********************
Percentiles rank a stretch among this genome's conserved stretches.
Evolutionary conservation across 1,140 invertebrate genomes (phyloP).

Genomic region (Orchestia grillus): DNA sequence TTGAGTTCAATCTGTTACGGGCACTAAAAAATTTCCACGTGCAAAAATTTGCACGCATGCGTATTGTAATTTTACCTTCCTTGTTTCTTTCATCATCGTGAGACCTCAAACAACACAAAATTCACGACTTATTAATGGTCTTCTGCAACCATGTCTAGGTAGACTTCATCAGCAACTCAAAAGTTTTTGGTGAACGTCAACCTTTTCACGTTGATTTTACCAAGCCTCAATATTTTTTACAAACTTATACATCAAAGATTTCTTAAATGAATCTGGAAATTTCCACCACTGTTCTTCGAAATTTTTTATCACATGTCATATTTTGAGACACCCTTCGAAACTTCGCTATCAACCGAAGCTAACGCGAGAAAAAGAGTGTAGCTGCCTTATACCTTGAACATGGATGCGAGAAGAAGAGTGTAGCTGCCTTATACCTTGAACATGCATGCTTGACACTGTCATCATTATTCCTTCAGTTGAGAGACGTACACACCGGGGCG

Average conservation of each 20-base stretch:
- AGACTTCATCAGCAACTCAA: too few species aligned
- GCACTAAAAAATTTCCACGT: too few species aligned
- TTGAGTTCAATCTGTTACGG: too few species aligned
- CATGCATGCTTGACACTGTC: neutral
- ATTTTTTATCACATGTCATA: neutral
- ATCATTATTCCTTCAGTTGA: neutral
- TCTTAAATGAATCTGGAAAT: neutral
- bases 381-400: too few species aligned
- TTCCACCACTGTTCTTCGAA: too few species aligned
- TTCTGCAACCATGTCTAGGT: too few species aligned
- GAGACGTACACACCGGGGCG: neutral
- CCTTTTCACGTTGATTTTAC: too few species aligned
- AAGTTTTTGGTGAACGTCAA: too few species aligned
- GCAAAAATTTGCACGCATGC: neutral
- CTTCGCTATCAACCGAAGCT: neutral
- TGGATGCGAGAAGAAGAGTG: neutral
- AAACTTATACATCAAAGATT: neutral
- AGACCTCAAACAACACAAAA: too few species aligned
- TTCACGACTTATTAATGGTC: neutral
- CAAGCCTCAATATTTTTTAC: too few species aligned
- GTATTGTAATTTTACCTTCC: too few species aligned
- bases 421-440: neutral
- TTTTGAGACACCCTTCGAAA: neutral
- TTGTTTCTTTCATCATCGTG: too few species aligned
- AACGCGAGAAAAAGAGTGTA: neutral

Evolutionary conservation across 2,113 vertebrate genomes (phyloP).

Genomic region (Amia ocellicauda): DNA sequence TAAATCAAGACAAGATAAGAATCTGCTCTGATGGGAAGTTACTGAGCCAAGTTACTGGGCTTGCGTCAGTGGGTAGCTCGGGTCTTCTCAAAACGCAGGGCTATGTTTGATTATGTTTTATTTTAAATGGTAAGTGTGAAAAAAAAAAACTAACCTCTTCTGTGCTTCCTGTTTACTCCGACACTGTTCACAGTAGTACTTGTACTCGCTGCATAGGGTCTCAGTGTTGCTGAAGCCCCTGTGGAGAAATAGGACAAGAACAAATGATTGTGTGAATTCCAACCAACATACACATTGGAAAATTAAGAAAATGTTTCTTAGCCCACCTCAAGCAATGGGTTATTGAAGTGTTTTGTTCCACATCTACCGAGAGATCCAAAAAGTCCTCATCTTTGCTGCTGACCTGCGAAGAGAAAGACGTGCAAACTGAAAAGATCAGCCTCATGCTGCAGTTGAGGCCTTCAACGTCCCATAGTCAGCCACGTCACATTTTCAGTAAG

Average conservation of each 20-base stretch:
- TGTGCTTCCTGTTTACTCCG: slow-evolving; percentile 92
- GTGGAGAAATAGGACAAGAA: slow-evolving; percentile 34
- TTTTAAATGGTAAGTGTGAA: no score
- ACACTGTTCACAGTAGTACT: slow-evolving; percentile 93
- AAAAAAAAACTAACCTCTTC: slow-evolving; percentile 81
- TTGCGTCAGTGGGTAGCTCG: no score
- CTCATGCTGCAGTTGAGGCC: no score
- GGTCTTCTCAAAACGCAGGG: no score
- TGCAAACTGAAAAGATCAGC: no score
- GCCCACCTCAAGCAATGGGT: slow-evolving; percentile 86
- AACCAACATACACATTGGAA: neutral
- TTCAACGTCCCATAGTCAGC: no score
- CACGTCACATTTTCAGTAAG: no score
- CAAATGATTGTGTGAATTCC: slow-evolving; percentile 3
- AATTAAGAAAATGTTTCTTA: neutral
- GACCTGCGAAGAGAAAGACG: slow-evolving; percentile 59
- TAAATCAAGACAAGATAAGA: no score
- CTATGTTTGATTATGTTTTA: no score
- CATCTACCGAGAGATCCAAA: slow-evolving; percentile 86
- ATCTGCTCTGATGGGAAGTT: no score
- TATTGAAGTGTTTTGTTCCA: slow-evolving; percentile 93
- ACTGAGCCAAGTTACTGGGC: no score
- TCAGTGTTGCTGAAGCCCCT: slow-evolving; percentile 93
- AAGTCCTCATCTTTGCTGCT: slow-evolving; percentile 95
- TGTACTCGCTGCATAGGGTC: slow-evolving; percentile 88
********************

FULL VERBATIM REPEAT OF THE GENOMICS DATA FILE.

Percentiles rank a stretch among this genome's conserved stretches.
Evolutionary conservation across 1,140 invertebrate genomes (phyloP).

Genomic region (Orchestia grillus): DNA sequence TTGAGTTCAATCTGTTACGGGCACTAAAAAATTTCCACGTGCAAAAATTTGCACGCATGCGTATTGTAATTTTACCTTCCTTGTTTCTTTCATCATCGTGAGACCTCAAACAACACAAAATTCACGACTTATTAATGGTCTTCTGCAACCATGTCTAGGTAGACTTCATCAGCAACTCAAAAGTTTTTGGTGAACGTCAACCTTTTCACGTTGATTTTACCAAGCCTCAATATTTTTTACAAACTTATACATCAAAGATTTCTTAAATGAATCTGGAAATTTCCACCACTGTTCTTCGAAATTTTTTATCACATGTCATATTTTGAGACACCCTTCGAAACTTCGCTATCAACCGAAGCTAACGCGAGAAAAAGAGTGTAGCTGCCTTATACCTTGAACATGGATGCGAGAAGAAGAGTGTAGCTGCCTTATACCTTGAACATGCATGCTTGACACTGTCATCATTATTCCTTCAGTTGAGAGACGTACACACCGGGGCG

Average conservation of each 20-base stretch:
- AGACTTCATCAGCAACTCAA: too few species aligned
- GCACTAAAAAATTTCCACGT: too few species aligned
- TTGAGTTCAATCTGTTACGG: too few species aligned
- CATGCATGCTTGACACTGTC: neutral
- ATTTTTTATCACATGTCATA: neutral
- ATCATTATTCCTTCAGTTGA: neutral
- TCTTAAATGAATCTGGAAAT: neutral
- bases 381-400: too few species aligned
- TTCCACCACTGTTCTTCGAA: too few species aligned
- TTCTGCAACCATGTCTAGGT: too few species aligned
- GAGACGTACACACCGGGGCG: neutral
- CCTTTTCACGTTGATTTTAC: too few species aligned
- AAGTTTTTGGTGAACGTCAA: too few species aligned
- GCAAAAATTTGCACGCATGC: neutral
- CTTCGCTATCAACCGAAGCT: neutral
- TGGATGCGAGAAGAAGAGTG: neutral
- AAACTTATACATCAAAGATT: neutral
- AGACCTCAAACAACACAAAA: too few species aligned
- TTCACGACTTATTAATGGTC: neutral
- CAAGCCTCAATATTTTTTAC: too few species aligned
- GTATTGTAATTTTACCTTCC: too few species aligned
- bases 421-440: neutral
- TTTTGAGACACCCTTCGAAA: neutral
- TTGTTTCTTTCATCATCGTG: too few species aligned
- AACGCGAGAAAAAGAGTGTA: neutral

Evolutionary conservation across 2,113 vertebrate genomes (phyloP).

Genomic region (Amia ocellicauda): DNA sequence TAAATCAAGACAAGATAAGAATCTGCTCTGATGGGAAGTTACTGAGCCAAGTTACTGGGCTTGCGTCAGTGGGTAGCTCGGGTCTTCTCAAAACGCAGGGCTATGTTTGATTATGTTTTATTTTAAATGGTAAGTGTGAAAAAAAAAAACTAACCTCTTCTGTGCTTCCTGTTTACTCCGACACTGTTCACAGTAGTACTTGTACTCGCTGCATAGGGTCTCAGTGTTGCTGAAGCCCCTGTGGAGAAATAGGACAAGAACAAATGATTGTGTGAATTCCAACCAACATACACATTGGAAAATTAAGAAAATGTTTCTTAGCCCACCTCAAGCAATGGGTTATTGAAGTGTTTTGTTCCACATCTACCGAGAGATCCAAAAAGTCCTCATCTTTGCTGCTGACCTGCGAAGAGAAAGACGTGCAAACTGAAAAGATCAGCCTCATGCTGCAGTTGAGGCCTTCAACGTCCCATAGTCAGCCACGTCACATTTTCAGTAAG

Average conservation of each 20-base stretch:
- TGTGCTTCCTGTTTACTCCG: slow-evolving; percentile 92
- GTGGAGAAATAGGACAAGAA: slow-evolving; percentile 34
- TTTTAAATGGTAAGTGTGAA: no score
- ACACTGTTCACAGTAGTACT: slow-evolving; percentile 93
- AAAAAAAAACTAACCTCTTC: slow-evolving; percentile 81
- TTGCGTCAGTGGGTAGCTCG: no score
- CTCATGCTGCAGTTGAGGCC: no score
- GGTCTTCTCAAAACGCAGGG: no score
- TGCAAACTGAAAAGATCAGC: no score
- GCCCACCTCAAGCAATGGGT: slow-evolving; percentile 86
- AACCAACATACACATTGGAA: neutral
- TTCAACGTCCCATAGTCAGC: no score
- CACGTCACATTTTCAGTAAG: no score
- CAAATGATTGTGTGAATTCC: slow-evolving; percentile 3
- AATTAAGAAAATGTTTCTTA: neutral
- GACCTGCGAAGAGAAAGACG: slow-evolving; percentile 59
- TAAATCAAGACAAGATAAGA: no score
- CTATGTTTGATTATGTTTTA: no score
- CATCTACCGAGAGATCCAAA: slow-evolving; percentile 86
- ATCTGCTCTGATGGGAAGTT: no score
- TATTGAAGTGTTTTGTTCCA: slow-evolving; percentile 93
- ACTGAGCCAAGTTACTGGGC: no score
- TCAGTGTTGCTGAAGCCCCT: slow-evolving; percentile 93
- AAGTCCTCATCTTTGCTGCT: slow-evolving; percentile 95
- TGTACTCGCTGCATAGGGTC: slow-evolving; percentile 88